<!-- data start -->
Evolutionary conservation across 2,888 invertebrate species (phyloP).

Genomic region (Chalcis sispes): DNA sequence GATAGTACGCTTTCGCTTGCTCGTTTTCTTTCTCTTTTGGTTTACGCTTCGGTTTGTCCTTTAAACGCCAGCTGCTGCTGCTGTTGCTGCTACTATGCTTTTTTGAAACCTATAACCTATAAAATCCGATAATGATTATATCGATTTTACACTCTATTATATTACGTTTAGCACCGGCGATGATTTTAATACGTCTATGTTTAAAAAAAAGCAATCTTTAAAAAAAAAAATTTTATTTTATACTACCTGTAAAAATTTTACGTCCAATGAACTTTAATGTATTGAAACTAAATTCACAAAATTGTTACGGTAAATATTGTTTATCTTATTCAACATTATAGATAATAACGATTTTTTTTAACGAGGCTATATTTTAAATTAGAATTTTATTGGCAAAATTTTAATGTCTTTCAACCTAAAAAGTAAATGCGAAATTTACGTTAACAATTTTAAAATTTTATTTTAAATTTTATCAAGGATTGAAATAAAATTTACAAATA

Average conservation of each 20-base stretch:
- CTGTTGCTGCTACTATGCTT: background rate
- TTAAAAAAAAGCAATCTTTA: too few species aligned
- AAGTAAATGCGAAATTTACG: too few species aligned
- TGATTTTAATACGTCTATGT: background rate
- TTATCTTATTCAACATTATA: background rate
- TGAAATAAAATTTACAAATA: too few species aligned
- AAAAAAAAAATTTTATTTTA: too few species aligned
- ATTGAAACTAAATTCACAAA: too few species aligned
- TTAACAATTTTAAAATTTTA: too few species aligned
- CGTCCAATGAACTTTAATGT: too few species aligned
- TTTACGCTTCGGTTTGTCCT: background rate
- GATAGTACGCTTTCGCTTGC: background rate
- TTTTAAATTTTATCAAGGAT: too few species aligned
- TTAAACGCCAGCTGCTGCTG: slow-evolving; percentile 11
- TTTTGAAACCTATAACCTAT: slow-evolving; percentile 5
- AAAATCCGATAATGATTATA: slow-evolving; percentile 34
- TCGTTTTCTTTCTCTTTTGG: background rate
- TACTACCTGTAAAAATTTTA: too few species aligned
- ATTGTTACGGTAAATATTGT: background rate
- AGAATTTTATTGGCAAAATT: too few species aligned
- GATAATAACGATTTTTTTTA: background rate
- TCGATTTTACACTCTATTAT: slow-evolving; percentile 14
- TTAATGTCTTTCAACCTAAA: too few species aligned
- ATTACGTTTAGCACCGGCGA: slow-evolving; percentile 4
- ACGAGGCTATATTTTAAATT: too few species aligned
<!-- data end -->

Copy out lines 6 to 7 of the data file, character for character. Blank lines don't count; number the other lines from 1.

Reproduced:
- AAGTAAATGCGAAATTTACG: too few species aligned
- TGATTTTAATACGTCTATGT: background rate